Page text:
One of the finest independent craftsmen working in the French style of Art Nouveau jewelry at the turn of the 20th century was actually Belgian. A breathtaking example of Wolfers’ “ex unique” jewels is coming to America, to join the permanent collection of the Virginia Museum of Fine Arts.
Phillipe Wolfers (1858-1929) was born into a family business founded in 1812, with an atelier that produced jewels for several European royal courts.
While learning the trade, Phillipe Wolfers studied art at the Académie Royale des Beaux-Arts in Brussels. In 1873, he visited the world fair in Vienna and was struck by the Japanese decorative arts on display. This led him, as it did so many others, to the Art Nouveau movement.
Wolfers dove in with a passion. In 1889, he set up an Art Nouveau-style villa in La Hulpe and, a few years later, opened his own workshop in the Square Marie Louise with a team of craftsmen.
It was a small operation compared to his more famous Parisian colleague, René Lalique, who had 30 men working in his atelier by 1890. Like Lalique, Wolfers employed skilled craftsmen to realize his designs, and produced amazing things with plique-à-jour enameling and carved semi-precious stone. He even looked a bit like Lalique.
Wolfers’ jewels are rare, and notable for their finely sculpted stone and ivory. Of the 152 Art Nouveau works he produced – including vases, fans, lamps, and sculptures – 109 were jewels from a series made between 1897 and 1905. They are marked “ex [exemplaire] unique” to distinguish them from jewelry made by his family’s firm.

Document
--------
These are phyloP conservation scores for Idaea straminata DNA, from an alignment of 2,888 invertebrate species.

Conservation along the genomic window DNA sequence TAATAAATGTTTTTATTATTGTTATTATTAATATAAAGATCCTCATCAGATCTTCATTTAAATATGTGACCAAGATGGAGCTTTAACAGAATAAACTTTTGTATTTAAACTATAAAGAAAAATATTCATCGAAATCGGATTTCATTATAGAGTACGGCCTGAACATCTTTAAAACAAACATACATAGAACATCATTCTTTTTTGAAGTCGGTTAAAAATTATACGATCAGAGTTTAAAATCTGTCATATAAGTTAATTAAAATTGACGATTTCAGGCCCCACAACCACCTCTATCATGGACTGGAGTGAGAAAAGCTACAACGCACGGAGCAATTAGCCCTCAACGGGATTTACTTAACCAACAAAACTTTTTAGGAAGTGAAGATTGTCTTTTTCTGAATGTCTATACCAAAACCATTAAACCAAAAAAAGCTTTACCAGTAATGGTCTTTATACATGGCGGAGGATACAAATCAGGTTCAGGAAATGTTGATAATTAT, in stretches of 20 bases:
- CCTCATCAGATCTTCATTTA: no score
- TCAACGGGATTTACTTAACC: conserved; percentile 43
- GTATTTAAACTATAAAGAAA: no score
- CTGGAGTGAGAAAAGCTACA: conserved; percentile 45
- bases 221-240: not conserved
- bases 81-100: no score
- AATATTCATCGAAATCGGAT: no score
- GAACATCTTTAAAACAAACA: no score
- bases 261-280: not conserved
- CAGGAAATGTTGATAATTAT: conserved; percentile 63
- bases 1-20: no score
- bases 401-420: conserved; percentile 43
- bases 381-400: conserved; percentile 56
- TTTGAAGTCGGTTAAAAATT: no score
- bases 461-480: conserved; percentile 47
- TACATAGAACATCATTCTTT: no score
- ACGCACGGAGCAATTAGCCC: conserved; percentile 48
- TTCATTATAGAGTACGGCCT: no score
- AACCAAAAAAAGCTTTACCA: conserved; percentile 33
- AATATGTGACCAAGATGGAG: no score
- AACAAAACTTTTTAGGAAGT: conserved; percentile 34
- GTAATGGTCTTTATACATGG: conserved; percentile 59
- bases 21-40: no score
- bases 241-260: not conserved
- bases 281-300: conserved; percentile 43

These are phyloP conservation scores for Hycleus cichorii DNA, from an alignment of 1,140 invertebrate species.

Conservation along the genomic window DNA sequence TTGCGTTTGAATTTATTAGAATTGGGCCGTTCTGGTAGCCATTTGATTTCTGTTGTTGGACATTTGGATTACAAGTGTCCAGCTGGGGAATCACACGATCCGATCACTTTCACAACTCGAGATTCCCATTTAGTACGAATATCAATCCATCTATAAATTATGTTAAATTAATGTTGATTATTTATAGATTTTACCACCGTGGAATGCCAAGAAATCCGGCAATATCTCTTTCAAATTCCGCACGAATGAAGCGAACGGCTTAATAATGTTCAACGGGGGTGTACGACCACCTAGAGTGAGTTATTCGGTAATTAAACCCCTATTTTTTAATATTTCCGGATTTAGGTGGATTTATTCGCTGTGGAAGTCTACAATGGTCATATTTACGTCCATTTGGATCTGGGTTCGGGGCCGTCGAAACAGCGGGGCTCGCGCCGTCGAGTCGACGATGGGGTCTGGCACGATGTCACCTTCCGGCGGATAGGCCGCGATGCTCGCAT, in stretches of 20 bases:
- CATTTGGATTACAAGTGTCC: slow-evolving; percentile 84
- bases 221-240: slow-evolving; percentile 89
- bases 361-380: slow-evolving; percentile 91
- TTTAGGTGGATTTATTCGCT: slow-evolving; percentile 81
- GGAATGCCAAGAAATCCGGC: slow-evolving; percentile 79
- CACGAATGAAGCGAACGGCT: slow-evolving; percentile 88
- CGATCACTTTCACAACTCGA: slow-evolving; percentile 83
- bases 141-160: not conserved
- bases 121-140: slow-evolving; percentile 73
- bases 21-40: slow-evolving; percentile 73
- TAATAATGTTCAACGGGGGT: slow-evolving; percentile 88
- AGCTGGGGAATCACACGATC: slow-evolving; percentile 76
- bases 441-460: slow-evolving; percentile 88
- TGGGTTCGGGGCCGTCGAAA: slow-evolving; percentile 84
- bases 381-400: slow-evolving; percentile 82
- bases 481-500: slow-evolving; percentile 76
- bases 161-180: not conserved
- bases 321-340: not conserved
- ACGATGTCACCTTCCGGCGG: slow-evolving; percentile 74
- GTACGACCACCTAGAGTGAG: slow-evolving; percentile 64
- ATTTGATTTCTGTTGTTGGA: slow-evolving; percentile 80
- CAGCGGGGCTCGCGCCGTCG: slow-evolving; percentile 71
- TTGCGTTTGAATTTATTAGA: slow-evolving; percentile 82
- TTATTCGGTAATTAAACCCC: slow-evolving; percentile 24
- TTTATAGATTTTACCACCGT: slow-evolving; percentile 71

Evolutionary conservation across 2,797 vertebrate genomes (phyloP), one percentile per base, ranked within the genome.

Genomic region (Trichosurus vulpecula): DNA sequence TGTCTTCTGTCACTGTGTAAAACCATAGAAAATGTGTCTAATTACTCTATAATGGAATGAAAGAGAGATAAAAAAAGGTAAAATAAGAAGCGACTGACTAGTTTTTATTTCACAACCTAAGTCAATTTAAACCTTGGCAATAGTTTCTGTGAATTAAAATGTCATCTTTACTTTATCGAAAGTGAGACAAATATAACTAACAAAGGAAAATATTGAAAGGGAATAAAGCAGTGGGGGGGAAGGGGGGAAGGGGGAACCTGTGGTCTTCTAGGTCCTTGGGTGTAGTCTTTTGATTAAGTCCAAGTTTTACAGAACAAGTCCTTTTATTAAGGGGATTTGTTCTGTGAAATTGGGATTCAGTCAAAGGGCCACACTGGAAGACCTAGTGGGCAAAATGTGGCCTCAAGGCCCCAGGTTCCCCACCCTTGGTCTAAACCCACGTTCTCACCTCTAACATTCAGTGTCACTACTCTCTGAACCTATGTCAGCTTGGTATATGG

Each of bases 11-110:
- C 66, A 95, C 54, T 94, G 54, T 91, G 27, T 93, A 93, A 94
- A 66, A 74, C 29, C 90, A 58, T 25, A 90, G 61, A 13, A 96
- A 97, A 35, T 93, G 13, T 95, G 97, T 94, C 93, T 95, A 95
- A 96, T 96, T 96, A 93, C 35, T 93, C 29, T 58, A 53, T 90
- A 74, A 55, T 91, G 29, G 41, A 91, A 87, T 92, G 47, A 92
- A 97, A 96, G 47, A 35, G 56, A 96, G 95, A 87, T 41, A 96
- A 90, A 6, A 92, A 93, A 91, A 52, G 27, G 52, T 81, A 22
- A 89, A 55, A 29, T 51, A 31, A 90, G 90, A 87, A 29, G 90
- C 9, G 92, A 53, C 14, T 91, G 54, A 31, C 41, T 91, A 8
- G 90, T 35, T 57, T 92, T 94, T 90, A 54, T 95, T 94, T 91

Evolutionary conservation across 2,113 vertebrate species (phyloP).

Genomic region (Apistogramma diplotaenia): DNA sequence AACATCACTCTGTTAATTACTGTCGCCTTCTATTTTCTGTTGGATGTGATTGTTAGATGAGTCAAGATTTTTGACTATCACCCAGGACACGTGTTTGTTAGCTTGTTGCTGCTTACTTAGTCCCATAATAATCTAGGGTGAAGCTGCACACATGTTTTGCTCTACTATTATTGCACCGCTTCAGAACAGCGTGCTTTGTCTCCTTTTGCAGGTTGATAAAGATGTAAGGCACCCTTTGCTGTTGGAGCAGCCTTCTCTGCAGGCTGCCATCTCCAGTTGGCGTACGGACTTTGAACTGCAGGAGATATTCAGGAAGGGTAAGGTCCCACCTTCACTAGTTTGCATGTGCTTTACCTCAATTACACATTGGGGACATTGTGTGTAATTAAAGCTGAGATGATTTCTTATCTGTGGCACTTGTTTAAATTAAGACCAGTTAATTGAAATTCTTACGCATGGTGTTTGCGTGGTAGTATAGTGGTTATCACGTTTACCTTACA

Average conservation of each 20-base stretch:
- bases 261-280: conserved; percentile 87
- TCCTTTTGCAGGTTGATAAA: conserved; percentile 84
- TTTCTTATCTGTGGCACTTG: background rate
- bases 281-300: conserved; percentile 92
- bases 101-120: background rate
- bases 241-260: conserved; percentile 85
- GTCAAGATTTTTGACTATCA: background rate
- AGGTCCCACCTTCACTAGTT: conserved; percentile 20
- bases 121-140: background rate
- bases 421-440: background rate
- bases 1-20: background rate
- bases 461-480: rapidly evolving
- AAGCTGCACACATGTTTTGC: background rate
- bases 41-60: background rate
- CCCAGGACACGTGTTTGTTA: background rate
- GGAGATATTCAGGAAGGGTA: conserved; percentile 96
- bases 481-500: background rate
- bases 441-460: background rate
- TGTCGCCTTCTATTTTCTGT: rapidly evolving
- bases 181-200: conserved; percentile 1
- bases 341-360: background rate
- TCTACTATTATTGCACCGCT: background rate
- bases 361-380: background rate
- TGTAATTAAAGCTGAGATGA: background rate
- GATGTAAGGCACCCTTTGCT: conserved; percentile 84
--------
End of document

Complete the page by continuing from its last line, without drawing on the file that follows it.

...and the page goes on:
A beautiful example known as the “Glycines” choker, designed by Wolfers in 1900 and made in 1902, is coming to America. The Virginia Museum of Fine Art just bought it from the Belgian-based jeweler Epoque Fine Jewels.
I posted about this piece in 2016 just before it sold at Christie’s Geneva for $277,000, about four times what was expected. It’s always nice to see a bidding war over something other than big diamonds.
In this case, the ethereal beauty of plique à jour leaves, that delicate and translucent style of enameling Art Nouveau jewelers made famous, perfectly integrated with blossoms carved from opals and watermelon tourmalines, two of Wolfers’ favorite gems. His wisteria vines curl around a gold frame studded with garnets and rubies formed in that familiar Art Nouveau-style whiplash.
A brooch Wolfers designed around the same time sold at Sotheby’s for $51,000, with plique à jour, rubies and diamonds in the shape of an insect. While clearly influenced by Lalique and depicting similar themes, Wolfers appeared to be following his own muse. Wolfers’ moth was stiff and symmetrical compared to the lifelike insects Lalique was known for. So stylized, it’s almost abstract.
As the wisteria choker and this brooch/pendant (above) shows, he could summon the fluid forms that typified Art Nouveau but preferred symmetry. Like other jewelers of this movement, Wolfers was affected by the rebellious spirit of the Belle Epoque. All were challenging convention and redefining fine jewelry, replacing faceted gems with carved stone and glass, conventional goldsmithing with Japanese-style metalwork and enameling. Inspired by Japanese craftsmanship, their jewelry celebrated exoticism and experimentation.
Wolfers, in particular, helped popularize the use of carved ivory in jewelry, and several of his pieces feature carved opal as well. While he worked with similar imagery – winged goddesses, snakes and insects – his interpretations were heavier than Lalique’s and often unsettling: scowling Medusas and earthy nudes, nothing like the ethereal French versions.
Wolfers never achieved the fame of Lalique, but both contributed to that captivating chapter of jewelry design we know as Art Nouveau. Once that chapter ended, both men abandoned jewelry altogether. Lalique went on to art glass, and in 1908, Wolfers turned his attention to sculpture.
Wolfer’s “Glycines” choker is a treasure of Art Nouveau jewelry. I’m always happy when something like that ends up at a museum, so the public can see what an amazing art form jewelry can be. And I don’t even have to visit Europe to see this one.